The surgeon was amazing. Didn’t have any sense of an ‘incision’ which I’d expected and felt sick about so that was good, and then the rummaging began. Again really not an unpleasant sensation, it felt odd but once I realised he had got hold of Dolly and she was about to be delivered my focus was just totally on the babies and that they were ok. It was a massive relief when he pulled her out and thrust her into the air above our heads. She looked huge and perfect! The best bit was being able to breathe! Such an enormous weight was literally lifted out of me! Straight to the recussataire whilst they delivered Arthur, who needed a bit of help from some forceps weirdly (still not sure why). Both were whisked away briefly to check all ok and then they were back and on top of me. They were totally and utterly beautiful. Chris and I were mesmerised and I don’t remember anything about being stitched up other than it took about 20 minutes. We were back in the recovery room within the hour and both were feeding at the same time immediately. No problems latching on for these two monkeys. They wheeled me back up to the maternity ward with a baby on each breast which in retrospect seems a bit embarassing but at the time made me feel like a queen! I felt like the cat who’d got the cream.
The whole thing took about 1.5 hours in total. I spent the day in a bit of a diamorphine haze (yum) so there was little discomfort and just these amazing bundles of deliciousness to stare at and snuggle and introduce to their grandparents.
I spent 4 nights in hospital in total where they helped me enormously overnight by taking the babies to a nursery so I could get some rest before we came home. We also topped up with one formula feed overnight as they weren’t getting enough to settle from me before my milk came in. I would highly recommend this although at the time I wept buckets about them not being next to me and ‘failing them’.
I delivered at Airedale hospital in Yorkshire (where my parents live) and I just wanted to say how brilliant everyone was, the surgical team, midwives everyone made me feel totally comfortable and absolutely understood the impossibility of being in hospital on your own with two tiny mewling babies to look after. If anyone in west yorkshire is looking for the perfect place to deliver, Airedale is it.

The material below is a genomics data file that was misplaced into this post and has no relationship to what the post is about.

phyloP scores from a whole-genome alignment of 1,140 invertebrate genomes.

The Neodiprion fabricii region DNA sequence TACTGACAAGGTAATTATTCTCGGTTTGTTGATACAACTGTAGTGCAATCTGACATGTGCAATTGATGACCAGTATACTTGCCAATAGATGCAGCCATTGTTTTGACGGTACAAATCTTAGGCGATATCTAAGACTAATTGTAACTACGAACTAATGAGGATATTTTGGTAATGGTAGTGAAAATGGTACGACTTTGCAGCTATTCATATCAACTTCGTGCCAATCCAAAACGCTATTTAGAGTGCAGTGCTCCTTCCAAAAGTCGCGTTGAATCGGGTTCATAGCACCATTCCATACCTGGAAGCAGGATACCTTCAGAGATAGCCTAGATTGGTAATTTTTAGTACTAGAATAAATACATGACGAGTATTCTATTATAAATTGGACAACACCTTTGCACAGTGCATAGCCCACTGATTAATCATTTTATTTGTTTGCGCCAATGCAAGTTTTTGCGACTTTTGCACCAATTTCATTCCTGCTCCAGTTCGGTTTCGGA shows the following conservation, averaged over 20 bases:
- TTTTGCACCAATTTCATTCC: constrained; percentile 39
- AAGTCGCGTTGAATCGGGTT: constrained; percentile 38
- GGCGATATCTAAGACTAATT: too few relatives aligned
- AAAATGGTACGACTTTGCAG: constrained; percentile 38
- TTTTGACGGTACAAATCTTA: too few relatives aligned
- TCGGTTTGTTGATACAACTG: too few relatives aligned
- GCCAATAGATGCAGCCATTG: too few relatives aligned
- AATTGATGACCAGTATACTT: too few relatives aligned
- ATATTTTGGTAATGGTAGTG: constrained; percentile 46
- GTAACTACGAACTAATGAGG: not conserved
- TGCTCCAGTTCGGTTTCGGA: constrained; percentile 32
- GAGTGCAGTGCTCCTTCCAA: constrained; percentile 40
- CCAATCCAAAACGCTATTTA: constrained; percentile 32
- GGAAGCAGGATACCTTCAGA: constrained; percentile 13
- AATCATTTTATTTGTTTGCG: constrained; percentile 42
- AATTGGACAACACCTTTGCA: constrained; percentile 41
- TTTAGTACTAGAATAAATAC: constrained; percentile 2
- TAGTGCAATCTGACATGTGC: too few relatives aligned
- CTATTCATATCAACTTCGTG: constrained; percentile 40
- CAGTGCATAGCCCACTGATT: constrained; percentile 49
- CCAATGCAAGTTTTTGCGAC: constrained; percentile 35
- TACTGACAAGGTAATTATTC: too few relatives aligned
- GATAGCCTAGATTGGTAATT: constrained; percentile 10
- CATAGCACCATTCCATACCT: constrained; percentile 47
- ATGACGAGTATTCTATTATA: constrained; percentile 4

We’ve been home a week and it’s bloody hard work but they’re breastfeeding brilliantly every three hours in tandem and sleeping for almost all of the rest of the time. I feel v lucky.
So that’s what I wrote then, and this is what I think now. Writing your birth story is an exercise every new mother should go through. It’s incredible to read back and compare what you thought then to what you know now.
What I will say though is that these days I hold no truck with C-Section ‘failure’. I did then. I felt like I’d totally failed my babies at the last hurdle by not delivering them naturally. Now I realise it was best for the babies and best for me. In the beginning, and still now to be honest, I struggled to use the words ‘give birth’ because I don’t feel like I did really. They were plucked from me by a very kind and efficient surgeon and in retrospect I’m very grateful for that. I was fortunate enough to have planned c-section, rather than the emergency one which most of my friends seem to have gone through, and the whole thing was calm, safe and efficient.
And I’ve managed to get two babies out without ever knowing what a contraction feels like. A result, surely?